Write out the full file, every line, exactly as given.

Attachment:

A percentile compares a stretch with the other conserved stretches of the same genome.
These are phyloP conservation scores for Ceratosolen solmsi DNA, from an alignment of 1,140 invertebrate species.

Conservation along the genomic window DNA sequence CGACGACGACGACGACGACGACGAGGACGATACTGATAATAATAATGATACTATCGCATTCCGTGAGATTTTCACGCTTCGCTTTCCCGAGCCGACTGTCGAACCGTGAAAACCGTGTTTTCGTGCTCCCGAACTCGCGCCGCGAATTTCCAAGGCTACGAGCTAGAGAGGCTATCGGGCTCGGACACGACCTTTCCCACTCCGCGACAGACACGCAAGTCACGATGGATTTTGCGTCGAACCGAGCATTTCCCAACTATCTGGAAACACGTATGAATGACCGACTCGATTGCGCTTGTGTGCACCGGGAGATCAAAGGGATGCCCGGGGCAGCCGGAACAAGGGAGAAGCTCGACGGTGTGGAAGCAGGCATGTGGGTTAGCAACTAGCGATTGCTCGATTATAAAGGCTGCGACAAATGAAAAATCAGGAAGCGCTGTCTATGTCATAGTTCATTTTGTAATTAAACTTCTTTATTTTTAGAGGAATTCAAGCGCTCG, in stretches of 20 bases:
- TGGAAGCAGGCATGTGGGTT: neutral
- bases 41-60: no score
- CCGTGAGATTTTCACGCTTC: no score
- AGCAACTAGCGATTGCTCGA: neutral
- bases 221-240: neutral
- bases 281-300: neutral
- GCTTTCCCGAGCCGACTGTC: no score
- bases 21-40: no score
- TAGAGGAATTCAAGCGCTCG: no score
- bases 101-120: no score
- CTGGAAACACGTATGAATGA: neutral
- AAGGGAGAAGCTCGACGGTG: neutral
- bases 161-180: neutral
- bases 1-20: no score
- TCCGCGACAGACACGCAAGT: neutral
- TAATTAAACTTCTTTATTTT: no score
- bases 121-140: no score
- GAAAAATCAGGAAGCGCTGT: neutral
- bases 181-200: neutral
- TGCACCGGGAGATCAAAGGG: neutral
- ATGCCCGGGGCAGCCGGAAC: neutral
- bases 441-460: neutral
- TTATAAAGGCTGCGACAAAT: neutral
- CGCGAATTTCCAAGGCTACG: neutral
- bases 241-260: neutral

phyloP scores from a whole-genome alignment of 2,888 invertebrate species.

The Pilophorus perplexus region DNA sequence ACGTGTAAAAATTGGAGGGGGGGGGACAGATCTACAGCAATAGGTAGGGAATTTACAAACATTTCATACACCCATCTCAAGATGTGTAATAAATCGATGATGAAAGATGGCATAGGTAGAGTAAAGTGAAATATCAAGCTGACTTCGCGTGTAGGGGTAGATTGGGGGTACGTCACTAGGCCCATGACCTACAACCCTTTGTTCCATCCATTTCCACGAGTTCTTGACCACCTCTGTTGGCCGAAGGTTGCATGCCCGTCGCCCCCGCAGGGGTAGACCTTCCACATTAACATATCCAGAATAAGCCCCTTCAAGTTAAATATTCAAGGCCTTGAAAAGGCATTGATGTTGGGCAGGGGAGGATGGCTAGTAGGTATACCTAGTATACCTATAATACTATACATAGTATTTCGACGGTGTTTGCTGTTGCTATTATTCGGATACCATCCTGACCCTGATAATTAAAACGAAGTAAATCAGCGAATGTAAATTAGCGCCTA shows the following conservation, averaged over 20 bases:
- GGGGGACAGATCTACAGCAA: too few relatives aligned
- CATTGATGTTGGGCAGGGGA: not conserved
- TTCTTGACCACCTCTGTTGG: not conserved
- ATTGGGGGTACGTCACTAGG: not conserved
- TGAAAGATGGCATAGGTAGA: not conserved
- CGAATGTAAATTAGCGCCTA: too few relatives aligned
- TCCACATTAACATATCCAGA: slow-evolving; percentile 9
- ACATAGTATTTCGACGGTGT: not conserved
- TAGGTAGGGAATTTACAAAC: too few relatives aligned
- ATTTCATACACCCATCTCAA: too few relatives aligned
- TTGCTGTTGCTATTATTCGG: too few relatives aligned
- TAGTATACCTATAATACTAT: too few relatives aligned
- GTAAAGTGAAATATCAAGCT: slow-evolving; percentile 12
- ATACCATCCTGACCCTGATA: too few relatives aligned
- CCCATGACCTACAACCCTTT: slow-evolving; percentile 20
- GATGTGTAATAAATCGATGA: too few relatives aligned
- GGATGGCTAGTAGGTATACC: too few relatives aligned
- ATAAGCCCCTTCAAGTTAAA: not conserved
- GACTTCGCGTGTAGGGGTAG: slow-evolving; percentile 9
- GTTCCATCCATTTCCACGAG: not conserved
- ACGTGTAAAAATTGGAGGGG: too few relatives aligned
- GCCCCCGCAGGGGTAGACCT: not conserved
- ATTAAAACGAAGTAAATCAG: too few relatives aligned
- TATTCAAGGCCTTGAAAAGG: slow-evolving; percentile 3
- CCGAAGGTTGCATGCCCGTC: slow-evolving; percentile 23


A percentile compares a stretch with the other conserved stretches of the same genome.
These are phyloP conservation scores for Ceratosolen solmsi DNA, from an alignment of 1,140 invertebrate species.

Conservation along the genomic window DNA sequence CGACGACGACGACGACGACGACGAGGACGATACTGATAATAATAATGATACTATCGCATTCCGTGAGATTTTCACGCTTCGCTTTCCCGAGCCGACTGTCGAACCGTGAAAACCGTGTTTTCGTGCTCCCGAACTCGCGCCGCGAATTTCCAAGGCTACGAGCTAGAGAGGCTATCGGGCTCGGACACGACCTTTCCCACTCCGCGACAGACACGCAAGTCACGATGGATTTTGCGTCGAACCGAGCATTTCCCAACTATCTGGAAACACGTATGAATGACCGACTCGATTGCGCTTGTGTGCACCGGGAGATCAAAGGGATGCCCGGGGCAGCCGGAACAAGGGAGAAGCTCGACGGTGTGGAAGCAGGCATGTGGGTTAGCAACTAGCGATTGCTCGATTATAAAGGCTGCGACAAATGAAAAATCAGGAAGCGCTGTCTATGTCATAGTTCATTTTGTAATTAAACTTCTTTATTTTTAGAGGAATTCAAGCGCTCG, in stretches of 20 bases:
- TGGAAGCAGGCATGTGGGTT: neutral
- bases 41-60: no score
- CCGTGAGATTTTCACGCTTC: no score
- AGCAACTAGCGATTGCTCGA: neutral
- bases 221-240: neutral
- bases 281-300: neutral
- GCTTTCCCGAGCCGACTGTC: no score
- bases 21-40: no score
- TAGAGGAATTCAAGCGCTCG: no score
- bases 101-120: no score
- CTGGAAACACGTATGAATGA: neutral
- AAGGGAGAAGCTCGACGGTG: neutral
- bases 161-180: neutral
- bases 1-20: no score
- TCCGCGACAGACACGCAAGT: neutral
- TAATTAAACTTCTTTATTTT: no score
- bases 121-140: no score
- GAAAAATCAGGAAGCGCTGT: neutral
- bases 181-200: neutral
- TGCACCGGGAGATCAAAGGG: neutral
- ATGCCCGGGGCAGCCGGAAC: neutral
- bases 441-460: neutral
- TTATAAAGGCTGCGACAAAT: neutral
- CGCGAATTTCCAAGGCTACG: neutral
- bases 241-260: neutral

phyloP scores from a whole-genome alignment of 2,888 invertebrate species.

The Pilophorus perplexus region DNA sequence ACGTGTAAAAATTGGAGGGGGGGGGACAGATCTACAGCAATAGGTAGGGAATTTACAAACATTTCATACACCCATCTCAAGATGTGTAATAAATCGATGATGAAAGATGGCATAGGTAGAGTAAAGTGAAATATCAAGCTGACTTCGCGTGTAGGGGTAGATTGGGGGTACGTCACTAGGCCCATGACCTACAACCCTTTGTTCCATCCATTTCCACGAGTTCTTGACCACCTCTGTTGGCCGAAGGTTGCATGCCCGTCGCCCCCGCAGGGGTAGACCTTCCACATTAACATATCCAGAATAAGCCCCTTCAAGTTAAATATTCAAGGCCTTGAAAAGGCATTGATGTTGGGCAGGGGAGGATGGCTAGTAGGTATACCTAGTATACCTATAATACTATACATAGTATTTCGACGGTGTTTGCTGTTGCTATTATTCGGATACCATCCTGACCCTGATAATTAAAACGAAGTAAATCAGCGAATGTAAATTAGCGCCTA shows the following conservation, averaged over 20 bases:
- GGGGGACAGATCTACAGCAA: too few relatives aligned
- CATTGATGTTGGGCAGGGGA: not conserved
- TTCTTGACCACCTCTGTTGG: not conserved
- ATTGGGGGTACGTCACTAGG: not conserved
- TGAAAGATGGCATAGGTAGA: not conserved
- CGAATGTAAATTAGCGCCTA: too few relatives aligned
- TCCACATTAACATATCCAGA: slow-evolving; percentile 9
- ACATAGTATTTCGACGGTGT: not conserved
- TAGGTAGGGAATTTACAAAC: too few relatives aligned
- ATTTCATACACCCATCTCAA: too few relatives aligned
- TTGCTGTTGCTATTATTCGG: too few relatives aligned
- TAGTATACCTATAATACTAT: too few relatives aligned
- GTAAAGTGAAATATCAAGCT: slow-evolving; percentile 12
- ATACCATCCTGACCCTGATA: too few relatives aligned
- CCCATGACCTACAACCCTTT: slow-evolving; percentile 20
- GATGTGTAATAAATCGATGA: too few relatives aligned
- GGATGGCTAGTAGGTATACC: too few relatives aligned
- ATAAGCCCCTTCAAGTTAAA: not conserved
- GACTTCGCGTGTAGGGGTAG: slow-evolving; percentile 9
- GTTCCATCCATTTCCACGAG: not conserved
- ACGTGTAAAAATTGGAGGGG: too few relatives aligned
- GCCCCCGCAGGGGTAGACCT: not conserved
- ATTAAAACGAAGTAAATCAG: too few relatives aligned
- TATTCAAGGCCTTGAAAAGG: slow-evolving; percentile 3
- CCGAAGGTTGCATGCCCGTC: slow-evolving; percentile 23